7.The matter proceeded to full trial. The plaintiff/respondent testified that he was adopting his witness statement as evidence - the statement reiterated what he had stated in his pleadings. He said he operated a bar in the premises and made a profit of Kshs. 15,000 per month. He produced the receipts mentioned herein above as evidence
8.On cross-examination he told the court that he operated a bar and a hotel and paid rent of Kshs. 5,000 per month for the bar area - and Kshs. 3,000 for the 2 extra rooms. That he made profit of Kshs. 500 per day and paid the employee Kshs. 100 per day and Kshs. 6,000 per month.
9.He told the court that he did not have proof of the said income - no proof that his employee paid NHIF or that he paid taxes. He had no banking statements or receipts/ or evidence of the items locked in the bar by the defendant /appellant . He said he did renovation of Kshs. 8,000 but the appellant refused to acknowledge the same and did not have proof either
10.The record shows that the case for the defendant was closed without her testimony or that of any witness.
11.In the judgment delivered on 3/7/2019 - the learned trial magistrate found in favour of the plaintiff and gave the following awards;i.Kshs. 39,000 or 6months rent in lieu of notice - on the ground that the plaintiff used to pay rent of Kshs. 6,500 per month.ii.Kshs. 90,000 profits lost in 6 months (at Kshs. 500 per day, Kshs. 15,000 per month.)iii.Kshs. 75,000 general damages for unlawful eviction.Total Kshs. 204,000 plus costs and interest.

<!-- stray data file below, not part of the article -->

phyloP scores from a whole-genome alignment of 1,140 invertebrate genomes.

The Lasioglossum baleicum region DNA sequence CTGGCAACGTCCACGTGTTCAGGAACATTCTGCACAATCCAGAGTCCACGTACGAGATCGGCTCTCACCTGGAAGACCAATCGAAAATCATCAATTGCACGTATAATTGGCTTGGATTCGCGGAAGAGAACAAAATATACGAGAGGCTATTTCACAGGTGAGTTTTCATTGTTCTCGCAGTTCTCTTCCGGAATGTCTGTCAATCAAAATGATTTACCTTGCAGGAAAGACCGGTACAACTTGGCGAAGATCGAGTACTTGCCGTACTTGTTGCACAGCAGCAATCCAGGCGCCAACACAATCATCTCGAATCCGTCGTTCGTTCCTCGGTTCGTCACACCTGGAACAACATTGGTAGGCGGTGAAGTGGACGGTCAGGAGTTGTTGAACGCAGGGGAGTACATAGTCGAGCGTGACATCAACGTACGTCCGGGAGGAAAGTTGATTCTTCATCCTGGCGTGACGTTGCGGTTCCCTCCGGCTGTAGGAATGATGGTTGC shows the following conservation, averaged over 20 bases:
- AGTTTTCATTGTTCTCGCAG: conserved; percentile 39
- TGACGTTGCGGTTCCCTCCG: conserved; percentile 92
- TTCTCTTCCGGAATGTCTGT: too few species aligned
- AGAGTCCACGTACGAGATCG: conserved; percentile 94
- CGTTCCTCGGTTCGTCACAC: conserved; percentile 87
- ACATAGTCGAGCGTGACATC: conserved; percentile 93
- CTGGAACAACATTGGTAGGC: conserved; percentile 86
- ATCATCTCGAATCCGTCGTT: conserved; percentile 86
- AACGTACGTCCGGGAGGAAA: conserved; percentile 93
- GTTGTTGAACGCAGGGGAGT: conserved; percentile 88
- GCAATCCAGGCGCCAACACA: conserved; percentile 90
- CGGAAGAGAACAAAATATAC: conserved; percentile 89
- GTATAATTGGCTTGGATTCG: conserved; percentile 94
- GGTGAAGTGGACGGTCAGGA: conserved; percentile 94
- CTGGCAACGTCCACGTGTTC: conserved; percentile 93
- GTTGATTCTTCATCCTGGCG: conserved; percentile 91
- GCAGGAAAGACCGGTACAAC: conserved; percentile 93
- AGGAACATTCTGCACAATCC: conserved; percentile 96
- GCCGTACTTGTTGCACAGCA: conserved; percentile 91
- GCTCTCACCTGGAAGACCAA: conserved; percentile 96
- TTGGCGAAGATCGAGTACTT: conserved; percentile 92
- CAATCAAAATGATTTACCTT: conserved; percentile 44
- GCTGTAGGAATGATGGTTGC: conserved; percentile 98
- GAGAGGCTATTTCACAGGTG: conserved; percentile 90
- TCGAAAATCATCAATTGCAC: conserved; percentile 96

12.The appellant filed this appeal on 5/8/2019 on 21 grounds.
- Ground 1& 2 - that there was no evidence to support the monetary awards.
- Ground 3 that the magistrate failed to consider the defence and submissions in totality.
- Ground 4, 5, 6, 7 - that the respondent was in rent arrears for 4 months, that the respondent had closed the business for one year before it was closed down - and he had done business for only 6 months - facts the magistrate did not consider
- Grounds 8, 9, 10, 11, 12, 13, 19 - repetition of grounds 1 &2 that there was no evidence to support the monetary awards.